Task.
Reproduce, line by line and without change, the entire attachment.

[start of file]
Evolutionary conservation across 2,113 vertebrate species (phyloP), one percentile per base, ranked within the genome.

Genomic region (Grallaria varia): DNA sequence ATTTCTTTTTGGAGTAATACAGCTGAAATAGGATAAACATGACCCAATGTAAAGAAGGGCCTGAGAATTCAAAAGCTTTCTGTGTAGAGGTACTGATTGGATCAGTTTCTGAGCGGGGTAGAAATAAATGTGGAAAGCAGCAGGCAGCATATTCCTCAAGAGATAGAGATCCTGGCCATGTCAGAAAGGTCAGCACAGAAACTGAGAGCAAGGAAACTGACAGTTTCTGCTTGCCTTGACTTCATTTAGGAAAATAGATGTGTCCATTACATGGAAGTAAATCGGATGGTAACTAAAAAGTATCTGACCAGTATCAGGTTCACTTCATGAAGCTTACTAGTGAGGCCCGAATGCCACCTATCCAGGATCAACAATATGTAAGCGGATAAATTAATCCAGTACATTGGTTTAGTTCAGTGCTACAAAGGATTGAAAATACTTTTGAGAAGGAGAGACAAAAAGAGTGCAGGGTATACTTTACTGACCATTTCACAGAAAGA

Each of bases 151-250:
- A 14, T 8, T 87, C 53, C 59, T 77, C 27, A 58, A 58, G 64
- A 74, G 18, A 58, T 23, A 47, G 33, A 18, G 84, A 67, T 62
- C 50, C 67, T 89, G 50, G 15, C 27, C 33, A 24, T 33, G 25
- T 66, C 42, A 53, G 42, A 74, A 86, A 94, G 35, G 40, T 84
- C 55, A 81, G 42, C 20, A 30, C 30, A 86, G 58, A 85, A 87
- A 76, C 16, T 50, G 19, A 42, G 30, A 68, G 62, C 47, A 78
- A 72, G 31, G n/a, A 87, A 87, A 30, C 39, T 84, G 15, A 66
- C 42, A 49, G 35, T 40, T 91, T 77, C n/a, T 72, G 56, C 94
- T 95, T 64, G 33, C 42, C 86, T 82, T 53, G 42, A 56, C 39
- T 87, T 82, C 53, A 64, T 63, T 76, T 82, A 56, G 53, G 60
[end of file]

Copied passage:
Evolutionary conservation across 2,113 vertebrate species (phyloP), one percentile per base, ranked within the genome.

Genomic region (Grallaria varia): DNA sequence ATTTCTTTTTGGAGTAATACAGCTGAAATAGGATAAACATGACCCAATGTAAAGAAGGGCCTGAGAATTCAAAAGCTTTCTGTGTAGAGGTACTGATTGGATCAGTTTCTGAGCGGGGTAGAAATAAATGTGGAAAGCAGCAGGCAGCATATTCCTCAAGAGATAGAGATCCTGGCCATGTCAGAAAGGTCAGCACAGAAACTGAGAGCAAGGAAACTGACAGTTTCTGCTTGCCTTGACTTCATTTAGGAAAATAGATGTGTCCATTACATGGAAGTAAATCGGATGGTAACTAAAAAGTATCTGACCAGTATCAGGTTCACTTCATGAAGCTTACTAGTGAGGCCCGAATGCCACCTATCCAGGATCAACAATATGTAAGCGGATAAATTAATCCAGTACATTGGTTTAGTTCAGTGCTACAAAGGATTGAAAATACTTTTGAGAAGGAGAGACAAAAAGAGTGCAGGGTATACTTTACTGACCATTTCACAGAAAGA

Each of bases 151-250:
- A 14, T 8, T 87, C 53, C 59, T 77, C 27, A 58, A 58, G 64
- A 74, G 18, A 58, T 23, A 47, G 33, A 18, G 84, A 67, T 62
- C 50, C 67, T 89, G 50, G 15, C 27, C 33, A 24, T 33, G 25
- T 66, C 42, A 53, G 42, A 74, A 86, A 94, G 35, G 40, T 84
- C 55, A 81, G 42, C 20, A 30, C 30, A 86, G 58, A 85, A 87
- A 76, C 16, T 50, G 19, A 42, G 30, A 68, G 62, C 47, A 78
- A 72, G 31, G n/a, A 87, A 87, A 30, C 39, T 84, G 15, A 66
- C 42, A 49, G 35, T 40, T 91, T 77, C n/a, T 72, G 56, C 94
- T 95, T 64, G 33, C 42, C 86, T 82, T 53, G 42, A 56, C 39
- T 87, T 82, C 53, A 64, T 63, T 76, T 82, A 56, G 53, G 60